Adelaide Kite Festival 2008

Our Three-Day Experience

The Adelaide Kite Festival 2008 actually ran over four days. However, we were more than satisfied with having a look around on the Friday, Saturday, and part of Sunday of the Easter long weekend. Monday was a public holiday, with the festival continuing on that day.

This year, we've taken the approach of gathering up all our memories and images of the three days, then writing them up into various categories. One advantage of this is that you can just click on whatever takes your interest, rather than being forced to wade through one gigantic page on the Adelaide Kite Festival 2008!

See the bottom of this page for the links to those detail pages.


The BIG MBK E-book Bundle!

On this site, there's more kite-making info than you can poke a stick at :-)

Want to know the most convenient way of using it all?

The Big MBK E-book Bundle is a collection of downloads—printable PDF files which provide step-by-step instructions for many kites large and small.

Every kite in every MBK series.


The Kite Cloud

Adelaide Kite Festival 2008 - colorful kites over Semaphore beach.So many shapes, sizes & colors

Our initial impressions were similar to last year. This was partly because many of the same larger kites were back again, of course. However, this is a big event so the more you look, the more you see!

Also, people are putting up and taking down their kites at various times, so the kite cloud can change from hour to hour.

See the photo over there.

Kite cloud is now a pet phrase of mine, and according to the big search-engine starting with G, no-one else has used it ... yet.

During the Adelaide Kite Festival 2008 I looked up there at a sky full of kites, and it seemed cloud-like to me! It's a gaggle of geese, a flock of birds, and a cloud of kites.

On the topic of birds, we couldn't help spotting a few small bird-like and plane-like novelty kites, mainly from over in the public flying area. One in particular swooped past; it was perfect, the flying line must have been so light we couldn't see ... hang on, that was a real seagull!

Owl kites and other inflatables with line laundry.All sorts of windsock characters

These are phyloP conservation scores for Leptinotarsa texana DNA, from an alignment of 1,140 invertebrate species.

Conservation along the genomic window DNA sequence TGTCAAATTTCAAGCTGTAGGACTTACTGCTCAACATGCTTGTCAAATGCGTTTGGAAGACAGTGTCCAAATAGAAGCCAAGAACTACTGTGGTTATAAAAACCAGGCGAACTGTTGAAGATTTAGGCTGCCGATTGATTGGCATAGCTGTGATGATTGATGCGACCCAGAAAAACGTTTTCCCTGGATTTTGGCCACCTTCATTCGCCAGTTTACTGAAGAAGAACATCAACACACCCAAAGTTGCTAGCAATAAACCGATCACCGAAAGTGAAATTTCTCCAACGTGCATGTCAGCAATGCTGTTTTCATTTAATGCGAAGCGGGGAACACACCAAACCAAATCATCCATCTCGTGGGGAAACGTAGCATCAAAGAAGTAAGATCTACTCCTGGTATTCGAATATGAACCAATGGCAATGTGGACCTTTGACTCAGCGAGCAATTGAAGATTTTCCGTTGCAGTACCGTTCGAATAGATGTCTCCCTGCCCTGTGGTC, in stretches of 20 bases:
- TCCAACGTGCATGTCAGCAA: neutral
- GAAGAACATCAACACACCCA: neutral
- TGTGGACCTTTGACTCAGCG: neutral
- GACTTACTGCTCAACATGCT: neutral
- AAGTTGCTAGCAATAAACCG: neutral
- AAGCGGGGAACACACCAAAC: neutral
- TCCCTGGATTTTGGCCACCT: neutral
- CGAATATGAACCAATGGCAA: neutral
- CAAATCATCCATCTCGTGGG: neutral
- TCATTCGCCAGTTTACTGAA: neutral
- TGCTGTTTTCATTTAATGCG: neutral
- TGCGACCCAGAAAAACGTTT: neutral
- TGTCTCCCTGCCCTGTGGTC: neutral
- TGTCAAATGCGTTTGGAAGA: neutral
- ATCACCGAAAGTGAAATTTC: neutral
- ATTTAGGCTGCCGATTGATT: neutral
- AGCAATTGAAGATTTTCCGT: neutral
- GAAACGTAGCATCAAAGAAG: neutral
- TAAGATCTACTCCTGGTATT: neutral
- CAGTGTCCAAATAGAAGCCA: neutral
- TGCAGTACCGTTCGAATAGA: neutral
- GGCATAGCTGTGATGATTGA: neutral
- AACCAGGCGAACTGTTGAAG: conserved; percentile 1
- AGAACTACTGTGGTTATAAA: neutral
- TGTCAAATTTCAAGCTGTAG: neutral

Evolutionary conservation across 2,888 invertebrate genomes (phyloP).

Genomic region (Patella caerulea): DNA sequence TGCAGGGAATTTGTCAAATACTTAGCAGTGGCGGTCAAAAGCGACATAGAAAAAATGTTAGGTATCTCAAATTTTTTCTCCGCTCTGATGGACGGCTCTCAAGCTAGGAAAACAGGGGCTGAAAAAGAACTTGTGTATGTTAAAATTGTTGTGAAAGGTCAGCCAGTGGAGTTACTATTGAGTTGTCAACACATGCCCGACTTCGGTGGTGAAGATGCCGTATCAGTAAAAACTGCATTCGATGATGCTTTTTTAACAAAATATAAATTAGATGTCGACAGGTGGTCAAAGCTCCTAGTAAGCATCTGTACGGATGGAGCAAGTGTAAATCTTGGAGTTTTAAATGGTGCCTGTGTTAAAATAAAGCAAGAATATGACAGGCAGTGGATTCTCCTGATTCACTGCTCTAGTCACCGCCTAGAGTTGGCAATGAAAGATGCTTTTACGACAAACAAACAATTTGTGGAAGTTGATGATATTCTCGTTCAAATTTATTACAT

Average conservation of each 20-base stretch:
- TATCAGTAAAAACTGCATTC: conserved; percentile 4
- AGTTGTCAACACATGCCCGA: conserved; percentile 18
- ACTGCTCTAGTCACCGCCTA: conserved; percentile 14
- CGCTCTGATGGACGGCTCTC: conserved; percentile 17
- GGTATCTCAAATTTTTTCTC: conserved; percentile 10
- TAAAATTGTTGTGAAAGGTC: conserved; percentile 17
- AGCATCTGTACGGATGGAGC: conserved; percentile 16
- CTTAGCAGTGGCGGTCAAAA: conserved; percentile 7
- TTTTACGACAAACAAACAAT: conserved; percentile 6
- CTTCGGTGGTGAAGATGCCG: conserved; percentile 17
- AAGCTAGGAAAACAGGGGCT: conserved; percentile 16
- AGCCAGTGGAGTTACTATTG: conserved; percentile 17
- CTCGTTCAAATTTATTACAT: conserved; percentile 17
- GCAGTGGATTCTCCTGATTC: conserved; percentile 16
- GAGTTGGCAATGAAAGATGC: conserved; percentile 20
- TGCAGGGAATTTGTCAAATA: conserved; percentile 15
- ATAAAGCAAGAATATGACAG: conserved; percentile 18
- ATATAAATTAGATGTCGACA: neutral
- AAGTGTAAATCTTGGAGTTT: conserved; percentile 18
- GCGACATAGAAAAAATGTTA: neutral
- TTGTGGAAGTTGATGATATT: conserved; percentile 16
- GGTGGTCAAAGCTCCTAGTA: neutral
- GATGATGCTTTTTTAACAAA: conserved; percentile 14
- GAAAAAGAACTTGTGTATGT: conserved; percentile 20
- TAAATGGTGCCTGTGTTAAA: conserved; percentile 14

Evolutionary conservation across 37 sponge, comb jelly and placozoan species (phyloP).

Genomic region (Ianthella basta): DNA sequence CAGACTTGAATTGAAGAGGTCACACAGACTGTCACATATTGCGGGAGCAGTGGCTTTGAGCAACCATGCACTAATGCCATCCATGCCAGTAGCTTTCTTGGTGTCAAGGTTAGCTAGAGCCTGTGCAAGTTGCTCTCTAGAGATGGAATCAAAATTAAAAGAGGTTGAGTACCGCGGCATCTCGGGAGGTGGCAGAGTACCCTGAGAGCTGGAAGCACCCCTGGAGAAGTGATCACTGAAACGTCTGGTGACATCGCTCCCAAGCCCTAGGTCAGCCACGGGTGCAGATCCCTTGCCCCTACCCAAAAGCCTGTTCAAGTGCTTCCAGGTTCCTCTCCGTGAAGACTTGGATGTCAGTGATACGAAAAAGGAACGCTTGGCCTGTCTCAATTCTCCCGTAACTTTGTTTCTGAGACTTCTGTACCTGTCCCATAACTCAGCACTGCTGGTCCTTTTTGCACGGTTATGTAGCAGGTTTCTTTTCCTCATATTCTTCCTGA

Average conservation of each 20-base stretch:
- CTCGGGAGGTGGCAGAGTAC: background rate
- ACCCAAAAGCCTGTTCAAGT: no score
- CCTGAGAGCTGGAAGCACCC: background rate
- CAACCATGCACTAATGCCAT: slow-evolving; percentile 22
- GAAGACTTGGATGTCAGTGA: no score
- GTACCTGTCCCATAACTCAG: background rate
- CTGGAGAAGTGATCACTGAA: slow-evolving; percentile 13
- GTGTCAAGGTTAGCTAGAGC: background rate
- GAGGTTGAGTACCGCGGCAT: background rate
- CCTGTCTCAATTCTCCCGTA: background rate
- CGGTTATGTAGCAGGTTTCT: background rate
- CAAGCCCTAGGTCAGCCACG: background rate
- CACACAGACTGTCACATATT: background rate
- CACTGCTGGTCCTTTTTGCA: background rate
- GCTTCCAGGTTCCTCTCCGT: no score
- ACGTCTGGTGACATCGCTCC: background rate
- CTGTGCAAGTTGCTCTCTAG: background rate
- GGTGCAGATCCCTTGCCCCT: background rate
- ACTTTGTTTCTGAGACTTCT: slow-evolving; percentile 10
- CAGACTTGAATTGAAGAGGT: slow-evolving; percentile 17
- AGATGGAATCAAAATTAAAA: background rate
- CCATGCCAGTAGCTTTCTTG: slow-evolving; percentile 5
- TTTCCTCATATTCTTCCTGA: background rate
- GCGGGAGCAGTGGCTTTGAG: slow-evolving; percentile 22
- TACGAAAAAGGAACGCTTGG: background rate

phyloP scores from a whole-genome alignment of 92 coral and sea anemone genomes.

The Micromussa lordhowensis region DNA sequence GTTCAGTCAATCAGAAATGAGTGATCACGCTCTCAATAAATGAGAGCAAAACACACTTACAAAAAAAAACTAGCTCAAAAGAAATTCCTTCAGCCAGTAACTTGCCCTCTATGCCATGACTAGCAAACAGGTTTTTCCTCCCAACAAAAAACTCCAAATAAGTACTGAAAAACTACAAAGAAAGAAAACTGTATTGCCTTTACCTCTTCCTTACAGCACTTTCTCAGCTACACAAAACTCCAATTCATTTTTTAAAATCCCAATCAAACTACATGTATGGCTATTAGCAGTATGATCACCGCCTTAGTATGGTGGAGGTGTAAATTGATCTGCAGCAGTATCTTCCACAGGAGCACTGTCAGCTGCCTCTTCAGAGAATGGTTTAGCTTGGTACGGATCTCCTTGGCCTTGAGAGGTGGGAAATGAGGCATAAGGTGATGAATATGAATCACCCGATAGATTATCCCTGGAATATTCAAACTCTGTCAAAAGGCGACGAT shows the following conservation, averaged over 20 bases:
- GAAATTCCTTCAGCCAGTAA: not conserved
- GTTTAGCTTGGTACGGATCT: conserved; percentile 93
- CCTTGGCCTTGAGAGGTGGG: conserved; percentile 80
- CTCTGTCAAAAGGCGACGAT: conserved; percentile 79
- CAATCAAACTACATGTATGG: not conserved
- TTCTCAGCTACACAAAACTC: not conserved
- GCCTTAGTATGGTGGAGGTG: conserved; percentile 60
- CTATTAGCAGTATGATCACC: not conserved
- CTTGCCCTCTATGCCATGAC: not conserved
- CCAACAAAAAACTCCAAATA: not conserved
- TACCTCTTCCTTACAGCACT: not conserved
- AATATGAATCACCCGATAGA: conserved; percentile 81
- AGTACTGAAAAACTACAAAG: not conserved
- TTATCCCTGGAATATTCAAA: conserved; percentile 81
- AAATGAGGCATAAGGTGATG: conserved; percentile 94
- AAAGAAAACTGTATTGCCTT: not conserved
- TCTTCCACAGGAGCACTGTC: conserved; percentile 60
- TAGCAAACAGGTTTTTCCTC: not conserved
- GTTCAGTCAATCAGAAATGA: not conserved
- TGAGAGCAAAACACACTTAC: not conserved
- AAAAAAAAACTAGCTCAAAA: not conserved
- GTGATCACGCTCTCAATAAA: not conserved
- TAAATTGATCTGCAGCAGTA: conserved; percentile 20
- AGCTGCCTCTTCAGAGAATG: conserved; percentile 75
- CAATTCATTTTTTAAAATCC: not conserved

Let's go back to why the kite cloud changes. Here are a few reasons why someone might take down their kite:

  • the wind speed has increased too much, making it unsuitable for the kite
  • the kite flyer has gone home
  • room has to be made for a demonstration, like stunt flying or kite fighting
  • shifting winds have caused a line tangle with another kite

New kites might be put up too, for reasons related to those above.

For example, a kite flyer has just arrived in the flying area. Or perhaps there's finally enough wind for a particular type of kite to go up. We even saw a couple of self-launching kite arches, flying or resting on the dunes according to the strength of the breeze!

Of course, if the wind dies completely, somebody gets the satisfaction of briefly seeing that their kite is the very last one flying! If my memory serves me right, that honor went to a large dark delta on Friday, during a lull.

The video down there is a pan-around, showing the subtle but constant motion of this festival's kite cloud. The photo is a closeup from inside the cloud.


The Weather

Here's a brief summary of the weather at the Adelaide Kite Festival 2008, for the three days we were there.

Tim and Aren in front of official Festival sign.The sign sums it all up

Temperatures were in the high 20s, Celcius, on all three days. That's in the 80s, Fahrenheit. I'd call that very pleasant, unless you're an Eskimo!

After a quick glance through my image folders, it seems that all three days were completely cloudless. Perhaps Monday was too. Now that's unusual and makes me wonder whether any other kite festival in the world has been completely cloudless on every day! South Australia is one of the driest states in a dry country.

There's our 2-year-old kite-flyer in his pram, suitably protected from the giant UV lamp in the sky.

Friday had a light, gusty southeast-to-easterly wind, which made for a rather small kite cloud at times.

Saturday was better, with a moderate southwest-to-westerly sea breeze. However, the kite surfers would have liked more.

Sunday had a great turnout of kite flyers for the Adelaide Kite Festival 2008. The light-to-moderate gusty southerly was enough to keep a big kite cloud up there!

Kite Festival Photos

Here are some links to those detail pages with all the photos:

Great kites in 2008—our favorites

Stunt kites in 2008

Inflatable kites in 2008

Flowform kites in 2008

Delta kites in 2008

Lolly Drop!

This is what happens when a kite flyer raises a bag of lollies (candy) by means of a kite messenger. The real action starts when the messenger reaches the top of the flying line, near the kite, and the bag opens. Little parachutes rain down across the sand, causing a mad scramble of kids and the odd adult!



As mentioned earlier, there's more kite-making on this site than you can poke a stick at :-)

Want to know the most convenient way of using it all?

The Big MBK E-book Bundle is a collection of downloads—printable PDF files which provide step-by-step instructions for many kites large and small.

Every kite in every MBK series.